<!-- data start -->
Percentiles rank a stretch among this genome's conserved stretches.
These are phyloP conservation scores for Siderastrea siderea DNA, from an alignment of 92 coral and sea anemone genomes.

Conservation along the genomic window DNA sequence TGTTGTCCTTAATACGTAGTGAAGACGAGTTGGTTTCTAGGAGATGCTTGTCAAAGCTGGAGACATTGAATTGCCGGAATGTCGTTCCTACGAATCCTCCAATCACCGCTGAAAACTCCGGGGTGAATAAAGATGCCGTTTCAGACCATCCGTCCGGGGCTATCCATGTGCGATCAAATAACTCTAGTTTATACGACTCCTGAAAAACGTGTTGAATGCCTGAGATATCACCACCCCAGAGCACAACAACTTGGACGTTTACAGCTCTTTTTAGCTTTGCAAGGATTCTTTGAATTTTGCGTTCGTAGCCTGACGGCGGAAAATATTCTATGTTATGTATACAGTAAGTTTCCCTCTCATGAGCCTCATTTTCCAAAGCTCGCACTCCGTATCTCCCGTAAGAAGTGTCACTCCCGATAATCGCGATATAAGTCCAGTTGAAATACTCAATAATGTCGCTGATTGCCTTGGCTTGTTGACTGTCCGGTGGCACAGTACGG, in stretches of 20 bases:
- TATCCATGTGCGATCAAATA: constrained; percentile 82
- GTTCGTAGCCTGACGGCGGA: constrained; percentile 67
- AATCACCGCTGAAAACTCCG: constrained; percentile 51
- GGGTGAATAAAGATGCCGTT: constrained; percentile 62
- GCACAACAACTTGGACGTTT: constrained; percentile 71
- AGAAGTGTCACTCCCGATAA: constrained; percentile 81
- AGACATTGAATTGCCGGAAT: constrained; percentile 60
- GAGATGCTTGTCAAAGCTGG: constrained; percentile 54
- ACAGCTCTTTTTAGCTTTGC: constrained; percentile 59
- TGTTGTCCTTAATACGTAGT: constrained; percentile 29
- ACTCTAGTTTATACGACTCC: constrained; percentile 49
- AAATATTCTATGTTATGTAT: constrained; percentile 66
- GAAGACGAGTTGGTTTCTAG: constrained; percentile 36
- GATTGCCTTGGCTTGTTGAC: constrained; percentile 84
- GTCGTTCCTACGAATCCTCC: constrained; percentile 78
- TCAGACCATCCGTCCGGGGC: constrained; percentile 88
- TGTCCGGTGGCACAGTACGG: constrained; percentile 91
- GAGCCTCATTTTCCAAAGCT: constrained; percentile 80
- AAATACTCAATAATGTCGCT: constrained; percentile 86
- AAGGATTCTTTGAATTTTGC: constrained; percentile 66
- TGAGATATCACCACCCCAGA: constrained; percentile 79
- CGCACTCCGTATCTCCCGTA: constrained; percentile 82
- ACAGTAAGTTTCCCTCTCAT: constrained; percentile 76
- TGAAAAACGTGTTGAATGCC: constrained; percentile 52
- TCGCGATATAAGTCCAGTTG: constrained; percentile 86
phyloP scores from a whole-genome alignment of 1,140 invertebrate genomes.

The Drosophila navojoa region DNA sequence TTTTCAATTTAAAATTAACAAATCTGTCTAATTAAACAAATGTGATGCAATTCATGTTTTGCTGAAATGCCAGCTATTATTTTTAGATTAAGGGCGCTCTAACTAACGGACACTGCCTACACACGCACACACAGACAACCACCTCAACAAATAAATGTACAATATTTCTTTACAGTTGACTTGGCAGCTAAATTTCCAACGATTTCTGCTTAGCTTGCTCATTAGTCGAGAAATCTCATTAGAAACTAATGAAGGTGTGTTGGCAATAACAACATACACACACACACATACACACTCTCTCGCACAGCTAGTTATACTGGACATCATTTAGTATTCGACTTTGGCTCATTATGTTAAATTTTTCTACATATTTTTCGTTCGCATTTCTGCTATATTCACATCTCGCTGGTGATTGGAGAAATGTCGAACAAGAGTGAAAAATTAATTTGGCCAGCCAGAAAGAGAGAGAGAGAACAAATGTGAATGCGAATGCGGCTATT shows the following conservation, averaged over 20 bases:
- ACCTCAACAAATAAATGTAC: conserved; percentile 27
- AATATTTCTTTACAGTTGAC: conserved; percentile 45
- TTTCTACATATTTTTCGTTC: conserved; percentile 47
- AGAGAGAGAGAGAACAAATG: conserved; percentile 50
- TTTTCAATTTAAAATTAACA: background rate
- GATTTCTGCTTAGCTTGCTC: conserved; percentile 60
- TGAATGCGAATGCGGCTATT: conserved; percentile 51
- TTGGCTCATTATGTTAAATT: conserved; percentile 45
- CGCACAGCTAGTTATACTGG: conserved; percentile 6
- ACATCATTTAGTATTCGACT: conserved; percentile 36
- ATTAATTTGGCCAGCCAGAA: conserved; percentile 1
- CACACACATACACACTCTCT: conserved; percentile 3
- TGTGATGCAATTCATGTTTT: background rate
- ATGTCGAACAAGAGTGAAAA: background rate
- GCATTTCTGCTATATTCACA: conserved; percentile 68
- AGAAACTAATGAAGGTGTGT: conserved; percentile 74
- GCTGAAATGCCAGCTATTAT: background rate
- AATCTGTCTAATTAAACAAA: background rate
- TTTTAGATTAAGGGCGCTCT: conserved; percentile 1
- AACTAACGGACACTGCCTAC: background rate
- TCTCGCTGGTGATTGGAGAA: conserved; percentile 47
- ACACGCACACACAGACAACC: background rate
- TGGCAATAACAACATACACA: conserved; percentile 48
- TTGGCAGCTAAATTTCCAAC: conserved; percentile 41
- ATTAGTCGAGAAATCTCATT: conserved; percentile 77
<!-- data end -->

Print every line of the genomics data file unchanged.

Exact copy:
Percentiles rank a stretch among this genome's conserved stretches.
These are phyloP conservation scores for Siderastrea siderea DNA, from an alignment of 92 coral and sea anemone genomes.

Conservation along the genomic window DNA sequence TGTTGTCCTTAATACGTAGTGAAGACGAGTTGGTTTCTAGGAGATGCTTGTCAAAGCTGGAGACATTGAATTGCCGGAATGTCGTTCCTACGAATCCTCCAATCACCGCTGAAAACTCCGGGGTGAATAAAGATGCCGTTTCAGACCATCCGTCCGGGGCTATCCATGTGCGATCAAATAACTCTAGTTTATACGACTCCTGAAAAACGTGTTGAATGCCTGAGATATCACCACCCCAGAGCACAACAACTTGGACGTTTACAGCTCTTTTTAGCTTTGCAAGGATTCTTTGAATTTTGCGTTCGTAGCCTGACGGCGGAAAATATTCTATGTTATGTATACAGTAAGTTTCCCTCTCATGAGCCTCATTTTCCAAAGCTCGCACTCCGTATCTCCCGTAAGAAGTGTCACTCCCGATAATCGCGATATAAGTCCAGTTGAAATACTCAATAATGTCGCTGATTGCCTTGGCTTGTTGACTGTCCGGTGGCACAGTACGG, in stretches of 20 bases:
- TATCCATGTGCGATCAAATA: constrained; percentile 82
- GTTCGTAGCCTGACGGCGGA: constrained; percentile 67
- AATCACCGCTGAAAACTCCG: constrained; percentile 51
- GGGTGAATAAAGATGCCGTT: constrained; percentile 62
- GCACAACAACTTGGACGTTT: constrained; percentile 71
- AGAAGTGTCACTCCCGATAA: constrained; percentile 81
- AGACATTGAATTGCCGGAAT: constrained; percentile 60
- GAGATGCTTGTCAAAGCTGG: constrained; percentile 54
- ACAGCTCTTTTTAGCTTTGC: constrained; percentile 59
- TGTTGTCCTTAATACGTAGT: constrained; percentile 29
- ACTCTAGTTTATACGACTCC: constrained; percentile 49
- AAATATTCTATGTTATGTAT: constrained; percentile 66
- GAAGACGAGTTGGTTTCTAG: constrained; percentile 36
- GATTGCCTTGGCTTGTTGAC: constrained; percentile 84
- GTCGTTCCTACGAATCCTCC: constrained; percentile 78
- TCAGACCATCCGTCCGGGGC: constrained; percentile 88
- TGTCCGGTGGCACAGTACGG: constrained; percentile 91
- GAGCCTCATTTTCCAAAGCT: constrained; percentile 80
- AAATACTCAATAATGTCGCT: constrained; percentile 86
- AAGGATTCTTTGAATTTTGC: constrained; percentile 66
- TGAGATATCACCACCCCAGA: constrained; percentile 79
- CGCACTCCGTATCTCCCGTA: constrained; percentile 82
- ACAGTAAGTTTCCCTCTCAT: constrained; percentile 76
- TGAAAAACGTGTTGAATGCC: constrained; percentile 52
- TCGCGATATAAGTCCAGTTG: constrained; percentile 86
phyloP scores from a whole-genome alignment of 1,140 invertebrate genomes.

The Drosophila navojoa region DNA sequence TTTTCAATTTAAAATTAACAAATCTGTCTAATTAAACAAATGTGATGCAATTCATGTTTTGCTGAAATGCCAGCTATTATTTTTAGATTAAGGGCGCTCTAACTAACGGACACTGCCTACACACGCACACACAGACAACCACCTCAACAAATAAATGTACAATATTTCTTTACAGTTGACTTGGCAGCTAAATTTCCAACGATTTCTGCTTAGCTTGCTCATTAGTCGAGAAATCTCATTAGAAACTAATGAAGGTGTGTTGGCAATAACAACATACACACACACACATACACACTCTCTCGCACAGCTAGTTATACTGGACATCATTTAGTATTCGACTTTGGCTCATTATGTTAAATTTTTCTACATATTTTTCGTTCGCATTTCTGCTATATTCACATCTCGCTGGTGATTGGAGAAATGTCGAACAAGAGTGAAAAATTAATTTGGCCAGCCAGAAAGAGAGAGAGAGAACAAATGTGAATGCGAATGCGGCTATT shows the following conservation, averaged over 20 bases:
- ACCTCAACAAATAAATGTAC: conserved; percentile 27
- AATATTTCTTTACAGTTGAC: conserved; percentile 45
- TTTCTACATATTTTTCGTTC: conserved; percentile 47
- AGAGAGAGAGAGAACAAATG: conserved; percentile 50
- TTTTCAATTTAAAATTAACA: background rate
- GATTTCTGCTTAGCTTGCTC: conserved; percentile 60
- TGAATGCGAATGCGGCTATT: conserved; percentile 51
- TTGGCTCATTATGTTAAATT: conserved; percentile 45
- CGCACAGCTAGTTATACTGG: conserved; percentile 6
- ACATCATTTAGTATTCGACT: conserved; percentile 36
- ATTAATTTGGCCAGCCAGAA: conserved; percentile 1
- CACACACATACACACTCTCT: conserved; percentile 3
- TGTGATGCAATTCATGTTTT: background rate
- ATGTCGAACAAGAGTGAAAA: background rate
- GCATTTCTGCTATATTCACA: conserved; percentile 68
- AGAAACTAATGAAGGTGTGT: conserved; percentile 74
- GCTGAAATGCCAGCTATTAT: background rate
- AATCTGTCTAATTAAACAAA: background rate
- TTTTAGATTAAGGGCGCTCT: conserved; percentile 1
- AACTAACGGACACTGCCTAC: background rate
- TCTCGCTGGTGATTGGAGAA: conserved; percentile 47
- ACACGCACACACAGACAACC: background rate
- TGGCAATAACAACATACACA: conserved; percentile 48
- TTGGCAGCTAAATTTCCAAC: conserved; percentile 41
- ATTAGTCGAGAAATCTCATT: conserved; percentile 77